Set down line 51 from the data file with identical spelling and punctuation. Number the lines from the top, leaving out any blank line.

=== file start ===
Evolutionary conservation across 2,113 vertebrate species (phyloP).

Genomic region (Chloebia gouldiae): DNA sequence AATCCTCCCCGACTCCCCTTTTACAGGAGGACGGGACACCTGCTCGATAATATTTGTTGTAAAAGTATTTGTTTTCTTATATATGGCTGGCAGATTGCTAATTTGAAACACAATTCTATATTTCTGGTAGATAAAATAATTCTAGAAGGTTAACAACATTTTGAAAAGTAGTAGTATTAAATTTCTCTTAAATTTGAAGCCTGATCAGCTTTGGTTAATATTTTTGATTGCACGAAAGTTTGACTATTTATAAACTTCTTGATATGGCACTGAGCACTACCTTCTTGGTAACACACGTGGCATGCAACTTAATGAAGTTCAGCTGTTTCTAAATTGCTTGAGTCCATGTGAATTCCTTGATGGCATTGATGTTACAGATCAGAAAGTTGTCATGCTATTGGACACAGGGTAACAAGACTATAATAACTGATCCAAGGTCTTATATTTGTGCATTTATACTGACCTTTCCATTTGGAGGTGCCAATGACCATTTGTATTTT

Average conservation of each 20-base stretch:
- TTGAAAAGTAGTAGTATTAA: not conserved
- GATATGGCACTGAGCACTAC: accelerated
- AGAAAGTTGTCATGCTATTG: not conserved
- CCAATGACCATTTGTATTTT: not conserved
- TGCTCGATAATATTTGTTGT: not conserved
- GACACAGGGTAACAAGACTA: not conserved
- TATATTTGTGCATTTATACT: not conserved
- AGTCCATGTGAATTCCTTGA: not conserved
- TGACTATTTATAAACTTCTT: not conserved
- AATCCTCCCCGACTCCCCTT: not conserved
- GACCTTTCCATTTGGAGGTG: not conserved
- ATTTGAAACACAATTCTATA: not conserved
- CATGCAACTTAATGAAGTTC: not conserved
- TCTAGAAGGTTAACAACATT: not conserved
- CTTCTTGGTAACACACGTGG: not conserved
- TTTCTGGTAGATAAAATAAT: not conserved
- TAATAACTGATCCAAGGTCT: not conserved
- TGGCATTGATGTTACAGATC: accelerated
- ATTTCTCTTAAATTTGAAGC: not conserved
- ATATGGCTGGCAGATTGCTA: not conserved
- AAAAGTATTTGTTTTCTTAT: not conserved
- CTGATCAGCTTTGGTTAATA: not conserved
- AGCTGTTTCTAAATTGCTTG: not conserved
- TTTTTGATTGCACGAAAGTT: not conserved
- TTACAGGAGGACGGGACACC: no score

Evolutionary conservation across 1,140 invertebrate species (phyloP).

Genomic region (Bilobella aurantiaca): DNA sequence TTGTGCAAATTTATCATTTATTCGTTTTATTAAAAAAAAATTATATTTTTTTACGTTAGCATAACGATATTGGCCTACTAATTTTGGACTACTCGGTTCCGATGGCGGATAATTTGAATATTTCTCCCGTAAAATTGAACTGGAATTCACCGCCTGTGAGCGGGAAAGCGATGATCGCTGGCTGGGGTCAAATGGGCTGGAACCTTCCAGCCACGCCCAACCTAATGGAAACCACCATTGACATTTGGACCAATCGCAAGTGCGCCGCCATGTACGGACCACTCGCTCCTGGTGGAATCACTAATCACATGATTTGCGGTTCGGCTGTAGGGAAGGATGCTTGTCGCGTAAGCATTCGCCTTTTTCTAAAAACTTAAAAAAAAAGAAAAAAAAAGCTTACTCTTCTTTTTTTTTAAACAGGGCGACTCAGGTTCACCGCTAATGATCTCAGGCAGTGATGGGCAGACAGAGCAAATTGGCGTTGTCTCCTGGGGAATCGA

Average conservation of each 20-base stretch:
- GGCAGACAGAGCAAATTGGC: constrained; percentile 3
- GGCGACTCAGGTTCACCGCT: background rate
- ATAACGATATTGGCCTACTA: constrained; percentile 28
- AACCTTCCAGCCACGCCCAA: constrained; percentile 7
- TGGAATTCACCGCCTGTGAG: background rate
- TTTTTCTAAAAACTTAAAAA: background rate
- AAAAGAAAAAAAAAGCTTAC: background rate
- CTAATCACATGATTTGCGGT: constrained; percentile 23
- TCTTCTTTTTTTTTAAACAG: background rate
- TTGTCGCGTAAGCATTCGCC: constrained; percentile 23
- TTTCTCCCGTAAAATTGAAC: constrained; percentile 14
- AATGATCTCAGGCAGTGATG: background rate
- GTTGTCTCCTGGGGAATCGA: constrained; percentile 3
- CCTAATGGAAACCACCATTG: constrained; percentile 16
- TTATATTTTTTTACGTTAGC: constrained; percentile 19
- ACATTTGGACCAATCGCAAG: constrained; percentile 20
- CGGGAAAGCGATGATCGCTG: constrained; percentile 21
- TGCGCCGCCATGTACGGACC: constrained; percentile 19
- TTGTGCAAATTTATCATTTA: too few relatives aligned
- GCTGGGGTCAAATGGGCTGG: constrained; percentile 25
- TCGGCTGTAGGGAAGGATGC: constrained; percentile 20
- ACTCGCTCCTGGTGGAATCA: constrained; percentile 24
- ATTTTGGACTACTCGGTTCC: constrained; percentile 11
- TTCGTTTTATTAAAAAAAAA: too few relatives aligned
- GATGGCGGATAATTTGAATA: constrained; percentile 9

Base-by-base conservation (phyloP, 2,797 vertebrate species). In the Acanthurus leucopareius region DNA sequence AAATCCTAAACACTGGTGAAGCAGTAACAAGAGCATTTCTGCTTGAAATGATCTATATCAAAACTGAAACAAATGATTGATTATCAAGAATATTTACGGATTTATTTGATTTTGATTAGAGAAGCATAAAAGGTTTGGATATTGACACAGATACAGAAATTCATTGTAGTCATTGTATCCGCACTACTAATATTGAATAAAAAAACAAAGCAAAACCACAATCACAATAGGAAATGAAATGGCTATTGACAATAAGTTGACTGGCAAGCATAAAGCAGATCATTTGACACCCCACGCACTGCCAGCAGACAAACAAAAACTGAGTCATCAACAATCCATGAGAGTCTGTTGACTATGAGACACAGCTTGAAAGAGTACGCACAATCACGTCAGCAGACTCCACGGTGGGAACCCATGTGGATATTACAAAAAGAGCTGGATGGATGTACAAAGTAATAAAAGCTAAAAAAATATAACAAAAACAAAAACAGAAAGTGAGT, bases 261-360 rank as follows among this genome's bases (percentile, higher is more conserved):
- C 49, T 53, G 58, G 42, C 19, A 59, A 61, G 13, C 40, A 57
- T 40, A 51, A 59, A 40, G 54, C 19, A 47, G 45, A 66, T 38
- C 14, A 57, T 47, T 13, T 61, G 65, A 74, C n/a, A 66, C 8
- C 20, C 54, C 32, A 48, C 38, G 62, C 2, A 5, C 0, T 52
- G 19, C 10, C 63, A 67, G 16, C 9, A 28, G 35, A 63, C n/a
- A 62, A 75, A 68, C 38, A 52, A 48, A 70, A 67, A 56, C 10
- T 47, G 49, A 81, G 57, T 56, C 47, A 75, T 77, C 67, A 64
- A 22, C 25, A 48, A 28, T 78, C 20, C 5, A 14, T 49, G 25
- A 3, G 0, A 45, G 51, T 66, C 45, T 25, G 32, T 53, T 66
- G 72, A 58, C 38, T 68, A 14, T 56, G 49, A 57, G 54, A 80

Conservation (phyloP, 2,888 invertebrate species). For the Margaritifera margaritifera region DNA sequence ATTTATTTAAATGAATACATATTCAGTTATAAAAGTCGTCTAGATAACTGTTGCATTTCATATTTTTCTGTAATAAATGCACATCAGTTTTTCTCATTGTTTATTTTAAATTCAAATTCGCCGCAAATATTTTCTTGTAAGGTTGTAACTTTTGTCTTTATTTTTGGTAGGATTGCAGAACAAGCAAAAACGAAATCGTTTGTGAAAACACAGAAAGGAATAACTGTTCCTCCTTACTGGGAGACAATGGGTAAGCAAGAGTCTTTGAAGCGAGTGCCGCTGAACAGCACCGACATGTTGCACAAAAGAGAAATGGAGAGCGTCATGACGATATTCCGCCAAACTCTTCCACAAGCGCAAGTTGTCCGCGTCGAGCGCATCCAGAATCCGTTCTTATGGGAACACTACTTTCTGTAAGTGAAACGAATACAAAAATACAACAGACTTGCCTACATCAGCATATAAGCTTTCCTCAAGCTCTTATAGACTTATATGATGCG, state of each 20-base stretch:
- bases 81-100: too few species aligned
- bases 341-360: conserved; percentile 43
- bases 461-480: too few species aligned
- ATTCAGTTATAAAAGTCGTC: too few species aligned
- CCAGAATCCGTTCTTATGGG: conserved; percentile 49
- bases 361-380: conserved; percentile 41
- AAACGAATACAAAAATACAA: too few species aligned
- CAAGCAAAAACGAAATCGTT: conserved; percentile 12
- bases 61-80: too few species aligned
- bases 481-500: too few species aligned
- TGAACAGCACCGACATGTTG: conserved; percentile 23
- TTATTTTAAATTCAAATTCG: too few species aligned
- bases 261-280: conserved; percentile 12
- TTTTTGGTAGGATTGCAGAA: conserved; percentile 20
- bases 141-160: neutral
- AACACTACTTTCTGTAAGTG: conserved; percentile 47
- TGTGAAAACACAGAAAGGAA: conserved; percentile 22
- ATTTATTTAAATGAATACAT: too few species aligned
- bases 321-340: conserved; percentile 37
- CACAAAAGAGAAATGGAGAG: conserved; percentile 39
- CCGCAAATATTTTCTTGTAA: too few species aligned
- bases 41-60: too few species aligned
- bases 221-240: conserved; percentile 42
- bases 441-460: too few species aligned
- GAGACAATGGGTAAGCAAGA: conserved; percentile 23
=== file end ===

- GCTGGGGTCAAATGGGCTGG: constrained; percentile 25